The large male lumbered toward the teenage girl, grabbing her by the arm and jerking toward a waiting van.
Fifteen-year-old Amanda Furrer was ready. She hit her would-be assailant in the face, broke his grip and ran.
Her gym class -- watching from 10 feet away -- cheered. In reality, the assailant was a volunteering sophomore wearing padded armor, the van was two cones on the floor and the entire episode was a self-defense exercise at Amador Valley High.
About 30 teens in Dawn Silva's Lifetime Fitness physical education course at Amador Valley -- which includes lessons throughout the year on Zumba, yoga and pilates -- learned techniques to avoid and escape abduction and assault over the course of three weeks. Their final examination came early this month, when students practiced their wrist escapes, groin kicks and other techniques.
Ron Esteller, owner of Esteller Martial Arts and lead instructor of the anti-abduction lessons, said the goal is two-fold: To give teenagers the skills to get away in an emergency, and to give them the confidence to know how to respond if they're in danger. He's taught the lessons to Silva's classes for six years.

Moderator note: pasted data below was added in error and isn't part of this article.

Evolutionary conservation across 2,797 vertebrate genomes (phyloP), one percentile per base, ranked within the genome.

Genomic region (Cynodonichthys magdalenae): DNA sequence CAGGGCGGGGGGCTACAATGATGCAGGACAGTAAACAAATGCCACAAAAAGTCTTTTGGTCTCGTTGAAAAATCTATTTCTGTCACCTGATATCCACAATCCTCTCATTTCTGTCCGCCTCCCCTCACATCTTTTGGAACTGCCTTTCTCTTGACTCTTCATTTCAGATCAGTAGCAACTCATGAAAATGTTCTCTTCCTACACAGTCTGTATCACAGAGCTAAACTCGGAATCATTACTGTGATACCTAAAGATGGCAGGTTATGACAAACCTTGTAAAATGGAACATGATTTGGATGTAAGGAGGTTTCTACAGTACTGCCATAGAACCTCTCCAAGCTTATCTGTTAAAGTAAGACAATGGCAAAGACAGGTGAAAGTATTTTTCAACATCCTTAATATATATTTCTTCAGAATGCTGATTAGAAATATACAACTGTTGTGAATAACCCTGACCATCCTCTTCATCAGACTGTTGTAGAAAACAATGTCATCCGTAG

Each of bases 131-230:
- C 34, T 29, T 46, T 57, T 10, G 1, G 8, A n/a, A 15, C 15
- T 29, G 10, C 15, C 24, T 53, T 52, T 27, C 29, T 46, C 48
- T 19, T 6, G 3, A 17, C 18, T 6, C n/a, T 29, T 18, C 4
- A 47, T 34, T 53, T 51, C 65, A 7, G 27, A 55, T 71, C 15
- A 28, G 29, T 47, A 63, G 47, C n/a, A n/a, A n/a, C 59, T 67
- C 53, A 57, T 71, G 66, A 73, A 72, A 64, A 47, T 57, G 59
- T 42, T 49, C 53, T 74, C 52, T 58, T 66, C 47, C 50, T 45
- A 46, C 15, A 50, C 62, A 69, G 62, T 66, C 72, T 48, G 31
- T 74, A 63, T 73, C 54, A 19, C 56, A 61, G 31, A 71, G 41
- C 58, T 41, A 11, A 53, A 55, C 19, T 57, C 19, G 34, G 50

"If I've saved one child, it's worth it. More importantly, giving these young ladies the confidence and the assurance that they can escape," he said, noting the vast majority of the students he teaches in Silva's class are women, but a few boys have taken her course.
Esteller knows the statistics. Abductions by strangers are extremely rare; however, the skills he teaches are applicable in other scenarios, such as avoiding date rape or other dangerous situations.
It's personal to Estella, whose his young cousin was one of the few children to be kidnapped and killed by a stranger in 1979. He has dedicated his life to giving others the tools to prevent such a tragedy.
Silva said a student of hers who took this course was able to escape when a stranger grabbed her arm at a Capitola beach. Esteller shared a story with students about a young woman whose drunk boyfriend tried to drag her into his van so they could drive away together.
Silva said a course like this helps students "be aware of their surroundings and to not be afraid but be confident that they have some power."
One of Esteller's lessons teaches students how to get away when someone's grabbed their wrist by targeting the weak point in their grip. If that doesn't work right away, some ear slaps, groin kicks and punches get thrown in.
Part of the class is prevention, he said. Dangerous people often look for easy targets to rob or attack, and women who are looking around or walking intently aren't as easy to sneak up on.
Furrer, a 15-year-old sophomore, said she and her mom have discussed what to do if someone follows her or if someone grabs her, but taking a course like this calms most of her anxiety about that possibility.
"I'm not super worried about it, but I know to be aware of my surroundings," she said. "It teaches me to use my strength because I know women are strong."